An excavator is tearing up old parking lots at the Michener Centre north site. (Photo by LANA MICHELIN/Advocate staff).
Demolition gets underway at Michener Centre’s north site

Some people are nostaligic, but not everyone is sad to see it go

The Red Deer Indian Industrial school stood off Burnt Lake Trail and across the Red Deer River from Fort Normandeau. The residential school is known to have lost at least 70 students through illness, poor sanitation and nutrition. (Advocate file photo)
Some Indigenous leaders say SNC-Lavalin can’t make up to First Nations people with offer of help

Quebec company is connected to MP Jody Wilson-Raybould allegations

RCMP are looking for this 30-year-old missing woman.
Red Deer RCMP looking for missing woman

The Red Deer RCMP are asking for the public’s assistance to locate… Continue reading

Canadian Prime Minister Justin Trudeau participates in a plenary session at the G7 Summit in Carbis Bay, England on Friday June 11, 2021. THE CANADIAN PRESS/Adrian Wyld
Canada donating 13M surplus COVID-19 vaccine doses to poor countries

Trudeau says the government will pay for 87 million shots to be distributed to poor countries

(Photo contributed)
Red Deer’s Ernco Braves go 4-0 in opening weekend games

Braves shot out Edmonton Padres in four straight games

Love it or hate it, tequila conjures up strong feelings in many drinkers. For some, there are bad memories. But today’s premium tequilas are changing some of those perceptions. (Photo by The Associated Press)
Rethinking tequila: Premium brands aim to change perceptions

LONDON — Love it or hate it, tequila conjures up strong feelings… Continue reading

This image provided by Glenorangie shows Glenorangie's Giraffe Tin. To enjoy the occasional beverage and also help wildlife, consider Glenorangie's Giraffe Tin. The Highland Scotch maker's stills are the tallest in Scotland, as tall as a giraffe, and the collectible tin is patterned like the animal's coat. Each purchase supports the Giraffe Conservation Foundation. (Glenorangie via AP)
Father’s Day gifts that celebrate interests old and new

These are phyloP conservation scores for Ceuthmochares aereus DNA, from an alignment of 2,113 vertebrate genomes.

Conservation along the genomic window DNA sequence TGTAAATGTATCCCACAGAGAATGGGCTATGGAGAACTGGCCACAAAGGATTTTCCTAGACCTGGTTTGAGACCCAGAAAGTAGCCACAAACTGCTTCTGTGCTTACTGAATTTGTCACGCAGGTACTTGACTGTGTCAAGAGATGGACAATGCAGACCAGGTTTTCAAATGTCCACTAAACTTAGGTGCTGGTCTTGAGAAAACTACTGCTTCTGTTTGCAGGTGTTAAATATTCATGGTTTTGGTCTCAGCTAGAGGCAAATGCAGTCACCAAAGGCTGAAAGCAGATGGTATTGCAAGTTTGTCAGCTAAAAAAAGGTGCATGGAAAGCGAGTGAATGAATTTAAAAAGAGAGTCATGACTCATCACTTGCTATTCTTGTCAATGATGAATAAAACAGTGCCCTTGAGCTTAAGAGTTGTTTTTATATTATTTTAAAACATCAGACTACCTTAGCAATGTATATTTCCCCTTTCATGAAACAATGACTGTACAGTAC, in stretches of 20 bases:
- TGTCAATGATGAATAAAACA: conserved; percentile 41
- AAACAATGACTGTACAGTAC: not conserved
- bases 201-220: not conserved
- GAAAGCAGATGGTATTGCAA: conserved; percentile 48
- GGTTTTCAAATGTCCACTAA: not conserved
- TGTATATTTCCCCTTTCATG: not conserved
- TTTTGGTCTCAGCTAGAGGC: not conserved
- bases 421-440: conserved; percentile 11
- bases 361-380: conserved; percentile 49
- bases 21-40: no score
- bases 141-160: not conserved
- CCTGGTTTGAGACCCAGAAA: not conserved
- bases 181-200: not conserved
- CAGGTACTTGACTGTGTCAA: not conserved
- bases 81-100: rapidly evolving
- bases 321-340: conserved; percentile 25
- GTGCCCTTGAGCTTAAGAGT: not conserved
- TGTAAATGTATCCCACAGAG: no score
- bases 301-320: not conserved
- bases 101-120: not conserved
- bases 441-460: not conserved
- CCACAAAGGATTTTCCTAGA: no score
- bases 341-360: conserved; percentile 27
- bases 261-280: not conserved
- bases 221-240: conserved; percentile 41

After a pandemic year in which the shape of work and play… Continue reading

Pumpjacks are shown pumping crude oil near Halkirk, Alta., on June 20, 2007.  THE CANADIAN PRESS/Larry MacDougal
Canada’s crude oil exports have increased 15-fold in 30 years: report

HALIFAX — The value of crude oil exports from Canada has increased… Continue reading

Everlasting Wind, aka Dawn Goodwin, joins others by raising her fist in the Mississippi River near an Enbridge pipeline construction site, on Monday, June 7, 2021, in Clearwater County, Minn., to protest the construction of Enbridge Line 3. Goodwin is a co-founder of RISE Coalition. More than 2,000 Indigenous leaders and "water protectors" gathered in Clearwater County from around the country. The day started with a prayer circle and moved on to a march to the Mississippi headwaters where the oil pipeline is proposed to be built. (Alex Kormann/Star Tribune via AP)
Minnesota court affirms approval of Line 3 oil pipeline

ST. PAUL, Minn. — The Minnesota Court of Appeals on Monday affirmed… Continue reading

Perrin Beatty, President and CEO of the Canadian Chamber of Commerce, speaks during a news conference held by the Canadian Travel and Tourism Roundtable, a coalition of airports, airlines, hotels, boards of trade and chambers of commerce, to urge the federal government to implement a reopening plan for travel and tourism, at the Ottawa Airport in Ottawa, on Monday, June 14, 2021. THE CANADIAN PRESS/Justin Tang
Canadian business leaders demand plan to reopen borders, economy now

OTTAWA — Business leaders are calling on Ottawa to immediately lay out… Continue reading

The Kamloops Indian Residential School is photographed using a drone in Kamloops, B.C., Monday, June, 14, 2021.  The remains of 215 children were discovered buried near the former school earlier this month. THE CANADIAN PRESS/Jonathan Hayward
Communities grapple with what to do with former residential and day schools

The national spotlight on residential schools is also highlighting a difficult question… Continue reading

Deputy Prime Minister, not shown, and Minister of Finance Chrystia Freeland joins Prime Minister Justin Trudeau as they participate in a virtual discussion from Ottawa on Monday, May 3, 2021. THE CANADIAN PRESS/Sean Kilpatrick
Liberals move to cut debate, force vote on bill to implement 2021 budget

OTTAWA — The Trudeau Liberals moved on Monday to force an end… Continue reading

Most Read